Passionate about bringing science-based stories of hope and multi-species resilience to the public, Kelsey has worked with the Monterey Bay Aquarium, the Rachel Carson Center for Environment and Society, and the Rockefeller Foundation. As an adjunct faculty member of the University of Victoria School of Environmental Studies, she is spearheading the development of a solutions-oriented paradigm for educating environmental scientists and social scientists. Kelsey is the author of Hope Matters: Why Changing the Way We Think Is Critical to Solving the Environmental Crisis. Join us for Kelsey's message of evidence-based hope and engage with her during the question-and-answer period following her talk.

 

Saturday, March 19th, 2022

 

Morning Sessions, 9:45 - 11:45 AM

 

Community Engagement and Embodied Science Communication

Join us to learn about Science on Tap and their efforts to engage the Blacksburg community in science. Also, at this workshop you will learn to distill your research into a 90-second summarized talk that is accessible to non-scientific audiences. This interactive workshop will involve games, practice techniques, and feedback to help boil their research down to the nutshell. By the end of the workshop, you will have created and practiced a description of your research perfect to share with a grant reviewer, future employer, fellow graduate student, or even at Science on Tap.

 

Applied Science Communication: Crafting Podcasts and Outreaches

Too often, our own interests as science communicators drive our work. For science to be relevant, actionable, and practical, we need to think more deeply about how communities are (or could) use the information we share. Applied science communication puts science into the hands of people who can use and apply it in their daily lives and professional work. Join us for a workshop focused on crafting messages and resources guided by community needs and designed to be put into action.

 

Write-A-Thon: Finding the Story in Your Science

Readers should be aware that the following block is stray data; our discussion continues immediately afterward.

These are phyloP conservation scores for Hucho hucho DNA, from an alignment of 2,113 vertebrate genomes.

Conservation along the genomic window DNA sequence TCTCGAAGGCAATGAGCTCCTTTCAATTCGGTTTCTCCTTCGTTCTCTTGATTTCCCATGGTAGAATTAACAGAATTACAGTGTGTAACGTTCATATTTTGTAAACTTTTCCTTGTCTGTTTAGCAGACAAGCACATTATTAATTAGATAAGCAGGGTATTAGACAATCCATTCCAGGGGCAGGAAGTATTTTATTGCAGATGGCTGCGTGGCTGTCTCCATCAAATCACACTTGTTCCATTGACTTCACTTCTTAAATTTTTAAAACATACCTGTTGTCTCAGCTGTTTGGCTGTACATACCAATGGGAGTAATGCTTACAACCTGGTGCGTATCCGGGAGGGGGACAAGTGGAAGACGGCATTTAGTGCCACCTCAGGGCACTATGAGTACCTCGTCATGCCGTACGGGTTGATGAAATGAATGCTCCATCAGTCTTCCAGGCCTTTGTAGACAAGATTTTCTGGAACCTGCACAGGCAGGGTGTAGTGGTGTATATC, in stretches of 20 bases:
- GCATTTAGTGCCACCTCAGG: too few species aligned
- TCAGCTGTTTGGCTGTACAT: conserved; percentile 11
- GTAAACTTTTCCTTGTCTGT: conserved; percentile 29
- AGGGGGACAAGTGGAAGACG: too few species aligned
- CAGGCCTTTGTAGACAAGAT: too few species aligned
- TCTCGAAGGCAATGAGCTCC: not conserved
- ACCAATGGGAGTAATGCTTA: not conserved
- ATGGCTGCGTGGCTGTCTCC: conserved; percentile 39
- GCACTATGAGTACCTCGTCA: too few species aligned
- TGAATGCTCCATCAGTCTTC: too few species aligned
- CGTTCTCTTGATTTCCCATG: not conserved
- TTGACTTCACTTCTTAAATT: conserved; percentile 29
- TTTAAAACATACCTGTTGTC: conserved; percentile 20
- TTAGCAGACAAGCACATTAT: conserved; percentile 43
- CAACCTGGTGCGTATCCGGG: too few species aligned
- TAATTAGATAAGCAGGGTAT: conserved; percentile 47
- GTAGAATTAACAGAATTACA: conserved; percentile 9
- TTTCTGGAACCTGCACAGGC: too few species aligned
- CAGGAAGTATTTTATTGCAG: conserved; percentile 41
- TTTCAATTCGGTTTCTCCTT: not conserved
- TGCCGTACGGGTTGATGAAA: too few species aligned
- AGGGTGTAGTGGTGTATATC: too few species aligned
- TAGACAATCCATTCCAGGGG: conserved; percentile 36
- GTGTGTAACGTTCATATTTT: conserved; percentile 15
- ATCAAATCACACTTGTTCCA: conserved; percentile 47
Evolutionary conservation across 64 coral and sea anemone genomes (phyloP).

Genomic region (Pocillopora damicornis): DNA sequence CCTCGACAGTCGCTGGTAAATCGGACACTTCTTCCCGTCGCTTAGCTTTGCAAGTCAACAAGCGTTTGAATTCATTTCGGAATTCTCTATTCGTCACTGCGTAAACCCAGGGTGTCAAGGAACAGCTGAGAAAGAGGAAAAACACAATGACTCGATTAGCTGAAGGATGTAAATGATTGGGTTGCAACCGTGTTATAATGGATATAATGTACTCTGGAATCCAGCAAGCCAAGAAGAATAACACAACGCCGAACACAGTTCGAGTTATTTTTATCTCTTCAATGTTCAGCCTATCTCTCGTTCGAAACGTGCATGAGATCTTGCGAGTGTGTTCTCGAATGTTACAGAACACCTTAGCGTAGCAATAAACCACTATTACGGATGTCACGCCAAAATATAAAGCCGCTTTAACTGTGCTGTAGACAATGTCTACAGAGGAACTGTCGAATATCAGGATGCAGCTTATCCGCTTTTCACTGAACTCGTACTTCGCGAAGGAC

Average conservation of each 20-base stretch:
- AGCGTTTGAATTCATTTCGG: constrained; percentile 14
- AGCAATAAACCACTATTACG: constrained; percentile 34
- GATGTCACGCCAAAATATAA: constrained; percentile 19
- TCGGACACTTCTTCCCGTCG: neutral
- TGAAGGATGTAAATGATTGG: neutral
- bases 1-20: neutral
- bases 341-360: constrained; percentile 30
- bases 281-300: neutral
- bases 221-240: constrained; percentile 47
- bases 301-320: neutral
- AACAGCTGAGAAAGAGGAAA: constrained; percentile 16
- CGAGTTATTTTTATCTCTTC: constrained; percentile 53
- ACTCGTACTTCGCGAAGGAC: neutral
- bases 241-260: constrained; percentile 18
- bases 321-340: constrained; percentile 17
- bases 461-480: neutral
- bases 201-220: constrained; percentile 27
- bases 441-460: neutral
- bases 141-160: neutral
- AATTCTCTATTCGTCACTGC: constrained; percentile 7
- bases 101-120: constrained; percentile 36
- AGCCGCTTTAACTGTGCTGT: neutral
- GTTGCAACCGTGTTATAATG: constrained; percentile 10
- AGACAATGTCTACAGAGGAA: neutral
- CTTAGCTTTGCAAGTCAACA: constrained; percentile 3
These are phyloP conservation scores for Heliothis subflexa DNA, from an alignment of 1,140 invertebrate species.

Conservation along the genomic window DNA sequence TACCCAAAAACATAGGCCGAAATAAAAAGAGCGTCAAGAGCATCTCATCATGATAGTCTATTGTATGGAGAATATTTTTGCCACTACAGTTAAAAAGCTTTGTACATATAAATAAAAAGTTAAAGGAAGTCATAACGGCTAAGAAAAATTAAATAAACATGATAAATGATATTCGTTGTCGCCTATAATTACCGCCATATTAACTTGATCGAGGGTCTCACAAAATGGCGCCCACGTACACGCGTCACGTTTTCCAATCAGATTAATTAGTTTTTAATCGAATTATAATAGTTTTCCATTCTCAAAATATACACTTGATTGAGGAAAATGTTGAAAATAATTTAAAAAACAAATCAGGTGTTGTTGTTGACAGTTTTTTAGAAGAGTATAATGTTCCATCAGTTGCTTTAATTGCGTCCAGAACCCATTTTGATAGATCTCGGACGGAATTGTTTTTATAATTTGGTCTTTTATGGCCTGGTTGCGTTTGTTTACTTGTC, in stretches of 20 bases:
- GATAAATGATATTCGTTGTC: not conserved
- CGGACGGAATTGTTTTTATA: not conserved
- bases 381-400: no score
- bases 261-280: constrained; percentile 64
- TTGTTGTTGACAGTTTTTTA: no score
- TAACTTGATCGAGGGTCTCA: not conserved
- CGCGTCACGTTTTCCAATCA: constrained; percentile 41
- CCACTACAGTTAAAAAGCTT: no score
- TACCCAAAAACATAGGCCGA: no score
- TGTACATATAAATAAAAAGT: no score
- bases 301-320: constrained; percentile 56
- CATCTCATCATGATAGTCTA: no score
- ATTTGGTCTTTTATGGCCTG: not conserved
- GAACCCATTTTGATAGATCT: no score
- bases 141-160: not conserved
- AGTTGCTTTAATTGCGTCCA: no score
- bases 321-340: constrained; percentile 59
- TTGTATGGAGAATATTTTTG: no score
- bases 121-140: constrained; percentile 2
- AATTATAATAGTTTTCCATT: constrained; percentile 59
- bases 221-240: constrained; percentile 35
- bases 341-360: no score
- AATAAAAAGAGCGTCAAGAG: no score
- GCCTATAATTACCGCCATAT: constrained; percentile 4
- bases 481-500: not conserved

How do scientists craft the stories that appear in publications like American Scientist and Discover magazine? First, they have to find the "story" of their research, a method that enables non-experts to more easily understand the scientific method and process. Our workshop leader will guide you in storyboarding your own research to create a narrative you can develop into a science story. You will have the opportunity to pitch your ideas and write a piece suitable for publication.

 

Afternoon Sessions, 1:15 - 3:30 PM

 

From Climate Grief to Evidence-Based Hope: Tools for Self Care and Meaningful Action

With the existential threat of climate change, it’s only natural to feel overwhelming emotions of anxiety, fear, or anger. But at the same time it is critically important to find evidence-based sources of hope that are achieving positive results that we can amplify. In this workshop, author and scholar, Elin Kelsey explains the importance of being hopeful and offers tools for self care and meaningful action. For Kelsey, hope is a “brave political act” that requires courage and commitment in the face of uncertainty.

 

Communicating Science in a Policy Space

Do you ever wonder how you can be involved in translating your basic science research to something relevant to the public? In this interactive session, you’ll get a chance to hear from an expert panel about skills needed and opportunities available to connect your research to policy and advocacy work. 

 

The Intersection of Performance Art and Science

We will discuss the intersection of Science and Performing art during this meeting. We will use a new play, Rhino 2020, by Ali Namayandeh as an example to discuss how to use art to promote a discussion around scientific issues. This play deals with the environmental crisis and social extremism and will be produced as a staged reading by two student organizations at Virginia Tech, Art for Environmental Justice and Grad Art Council, during Communicating Science Week on March 15th and 18th. We will have a panel discussion with the playwright, producer, and actors to discuss their experience in producing this play.

 

 

2022_comscicon-schedule.pdf88 KB